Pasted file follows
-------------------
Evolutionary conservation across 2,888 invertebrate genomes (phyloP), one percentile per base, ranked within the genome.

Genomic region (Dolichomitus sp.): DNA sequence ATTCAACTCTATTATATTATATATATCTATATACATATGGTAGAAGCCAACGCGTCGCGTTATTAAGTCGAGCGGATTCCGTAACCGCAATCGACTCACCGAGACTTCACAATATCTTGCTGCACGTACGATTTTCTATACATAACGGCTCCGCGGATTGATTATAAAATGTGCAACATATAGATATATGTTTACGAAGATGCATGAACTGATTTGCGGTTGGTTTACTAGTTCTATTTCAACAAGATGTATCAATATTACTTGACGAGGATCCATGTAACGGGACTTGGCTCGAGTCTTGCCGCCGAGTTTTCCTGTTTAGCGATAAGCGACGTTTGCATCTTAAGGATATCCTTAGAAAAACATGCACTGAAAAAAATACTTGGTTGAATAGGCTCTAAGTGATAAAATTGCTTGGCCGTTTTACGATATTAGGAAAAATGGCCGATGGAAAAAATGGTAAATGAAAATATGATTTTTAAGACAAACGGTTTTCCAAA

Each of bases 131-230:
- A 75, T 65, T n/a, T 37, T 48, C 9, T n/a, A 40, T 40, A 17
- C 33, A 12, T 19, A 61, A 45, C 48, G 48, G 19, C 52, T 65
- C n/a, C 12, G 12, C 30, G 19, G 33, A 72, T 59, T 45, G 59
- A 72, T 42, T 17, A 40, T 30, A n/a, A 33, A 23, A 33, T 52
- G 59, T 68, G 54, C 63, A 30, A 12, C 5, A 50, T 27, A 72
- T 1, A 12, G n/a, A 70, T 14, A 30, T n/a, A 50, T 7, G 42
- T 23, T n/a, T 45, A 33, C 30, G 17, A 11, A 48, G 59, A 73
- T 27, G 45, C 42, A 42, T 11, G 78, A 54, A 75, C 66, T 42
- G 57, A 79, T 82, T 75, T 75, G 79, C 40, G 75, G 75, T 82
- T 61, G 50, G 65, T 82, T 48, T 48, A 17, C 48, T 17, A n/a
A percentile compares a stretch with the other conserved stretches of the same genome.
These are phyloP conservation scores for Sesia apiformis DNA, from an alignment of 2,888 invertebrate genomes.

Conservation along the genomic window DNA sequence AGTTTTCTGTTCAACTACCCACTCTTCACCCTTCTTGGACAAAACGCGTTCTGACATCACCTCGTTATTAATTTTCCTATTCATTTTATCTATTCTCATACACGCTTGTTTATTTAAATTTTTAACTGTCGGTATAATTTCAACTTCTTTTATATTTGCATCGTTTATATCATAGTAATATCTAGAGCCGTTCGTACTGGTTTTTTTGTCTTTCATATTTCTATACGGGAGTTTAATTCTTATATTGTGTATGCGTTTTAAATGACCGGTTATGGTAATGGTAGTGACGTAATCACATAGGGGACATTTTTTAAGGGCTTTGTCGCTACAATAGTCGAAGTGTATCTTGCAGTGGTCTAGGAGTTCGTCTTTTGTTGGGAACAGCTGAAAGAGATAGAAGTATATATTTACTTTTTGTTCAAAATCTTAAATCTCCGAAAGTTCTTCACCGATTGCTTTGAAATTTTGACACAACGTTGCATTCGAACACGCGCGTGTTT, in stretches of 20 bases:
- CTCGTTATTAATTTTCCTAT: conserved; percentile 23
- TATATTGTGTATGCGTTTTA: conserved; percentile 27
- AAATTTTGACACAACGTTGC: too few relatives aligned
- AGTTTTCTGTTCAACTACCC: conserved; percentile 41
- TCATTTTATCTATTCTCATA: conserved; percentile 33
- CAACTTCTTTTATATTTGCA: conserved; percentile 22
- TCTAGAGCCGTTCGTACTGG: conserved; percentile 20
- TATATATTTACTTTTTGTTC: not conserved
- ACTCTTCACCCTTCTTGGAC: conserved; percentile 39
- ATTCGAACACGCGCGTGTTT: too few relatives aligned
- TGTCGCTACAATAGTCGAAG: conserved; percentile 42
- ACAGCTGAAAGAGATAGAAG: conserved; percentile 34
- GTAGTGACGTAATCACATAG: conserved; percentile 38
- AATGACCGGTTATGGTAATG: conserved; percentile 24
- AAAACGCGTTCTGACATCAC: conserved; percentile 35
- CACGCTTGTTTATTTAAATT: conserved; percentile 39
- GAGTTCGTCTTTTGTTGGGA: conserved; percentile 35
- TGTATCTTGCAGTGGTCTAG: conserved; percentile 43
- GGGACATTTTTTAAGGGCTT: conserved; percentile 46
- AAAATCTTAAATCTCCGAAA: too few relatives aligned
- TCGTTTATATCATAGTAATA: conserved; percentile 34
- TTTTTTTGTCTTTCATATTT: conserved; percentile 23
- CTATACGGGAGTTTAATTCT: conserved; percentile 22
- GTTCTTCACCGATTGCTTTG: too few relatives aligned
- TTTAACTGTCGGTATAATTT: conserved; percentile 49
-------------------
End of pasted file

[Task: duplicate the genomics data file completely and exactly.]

Evolutionary conservation across 2,888 invertebrate genomes (phyloP), one percentile per base, ranked within the genome.

Genomic region (Dolichomitus sp.): DNA sequence ATTCAACTCTATTATATTATATATATCTATATACATATGGTAGAAGCCAACGCGTCGCGTTATTAAGTCGAGCGGATTCCGTAACCGCAATCGACTCACCGAGACTTCACAATATCTTGCTGCACGTACGATTTTCTATACATAACGGCTCCGCGGATTGATTATAAAATGTGCAACATATAGATATATGTTTACGAAGATGCATGAACTGATTTGCGGTTGGTTTACTAGTTCTATTTCAACAAGATGTATCAATATTACTTGACGAGGATCCATGTAACGGGACTTGGCTCGAGTCTTGCCGCCGAGTTTTCCTGTTTAGCGATAAGCGACGTTTGCATCTTAAGGATATCCTTAGAAAAACATGCACTGAAAAAAATACTTGGTTGAATAGGCTCTAAGTGATAAAATTGCTTGGCCGTTTTACGATATTAGGAAAAATGGCCGATGGAAAAAATGGTAAATGAAAATATGATTTTTAAGACAAACGGTTTTCCAAA

Each of bases 131-230:
- A 75, T 65, T n/a, T 37, T 48, C 9, T n/a, A 40, T 40, A 17
- C 33, A 12, T 19, A 61, A 45, C 48, G 48, G 19, C 52, T 65
- C n/a, C 12, G 12, C 30, G 19, G 33, A 72, T 59, T 45, G 59
- A 72, T 42, T 17, A 40, T 30, A n/a, A 33, A 23, A 33, T 52
- G 59, T 68, G 54, C 63, A 30, A 12, C 5, A 50, T 27, A 72
- T 1, A 12, G n/a, A 70, T 14, A 30, T n/a, A 50, T 7, G 42
- T 23, T n/a, T 45, A 33, C 30, G 17, A 11, A 48, G 59, A 73
- T 27, G 45, C 42, A 42, T 11, G 78, A 54, A 75, C 66, T 42
- G 57, A 79, T 82, T 75, T 75, G 79, C 40, G 75, G 75, T 82
- T 61, G 50, G 65, T 82, T 48, T 48, A 17, C 48, T 17, A n/a
A percentile compares a stretch with the other conserved stretches of the same genome.
These are phyloP conservation scores for Sesia apiformis DNA, from an alignment of 2,888 invertebrate genomes.

Conservation along the genomic window DNA sequence AGTTTTCTGTTCAACTACCCACTCTTCACCCTTCTTGGACAAAACGCGTTCTGACATCACCTCGTTATTAATTTTCCTATTCATTTTATCTATTCTCATACACGCTTGTTTATTTAAATTTTTAACTGTCGGTATAATTTCAACTTCTTTTATATTTGCATCGTTTATATCATAGTAATATCTAGAGCCGTTCGTACTGGTTTTTTTGTCTTTCATATTTCTATACGGGAGTTTAATTCTTATATTGTGTATGCGTTTTAAATGACCGGTTATGGTAATGGTAGTGACGTAATCACATAGGGGACATTTTTTAAGGGCTTTGTCGCTACAATAGTCGAAGTGTATCTTGCAGTGGTCTAGGAGTTCGTCTTTTGTTGGGAACAGCTGAAAGAGATAGAAGTATATATTTACTTTTTGTTCAAAATCTTAAATCTCCGAAAGTTCTTCACCGATTGCTTTGAAATTTTGACACAACGTTGCATTCGAACACGCGCGTGTTT, in stretches of 20 bases:
- CTCGTTATTAATTTTCCTAT: conserved; percentile 23
- TATATTGTGTATGCGTTTTA: conserved; percentile 27
- AAATTTTGACACAACGTTGC: too few relatives aligned
- AGTTTTCTGTTCAACTACCC: conserved; percentile 41
- TCATTTTATCTATTCTCATA: conserved; percentile 33
- CAACTTCTTTTATATTTGCA: conserved; percentile 22
- TCTAGAGCCGTTCGTACTGG: conserved; percentile 20
- TATATATTTACTTTTTGTTC: not conserved
- ACTCTTCACCCTTCTTGGAC: conserved; percentile 39
- ATTCGAACACGCGCGTGTTT: too few relatives aligned
- TGTCGCTACAATAGTCGAAG: conserved; percentile 42
- ACAGCTGAAAGAGATAGAAG: conserved; percentile 34
- GTAGTGACGTAATCACATAG: conserved; percentile 38
- AATGACCGGTTATGGTAATG: conserved; percentile 24
- AAAACGCGTTCTGACATCAC: conserved; percentile 35
- CACGCTTGTTTATTTAAATT: conserved; percentile 39
- GAGTTCGTCTTTTGTTGGGA: conserved; percentile 35
- TGTATCTTGCAGTGGTCTAG: conserved; percentile 43
- GGGACATTTTTTAAGGGCTT: conserved; percentile 46
- AAAATCTTAAATCTCCGAAA: too few relatives aligned
- TCGTTTATATCATAGTAATA: conserved; percentile 34
- TTTTTTTGTCTTTCATATTT: conserved; percentile 23
- CTATACGGGAGTTTAATTCT: conserved; percentile 22
- GTTCTTCACCGATTGCTTTG: too few relatives aligned
- TTTAACTGTCGGTATAATTT: conserved; percentile 49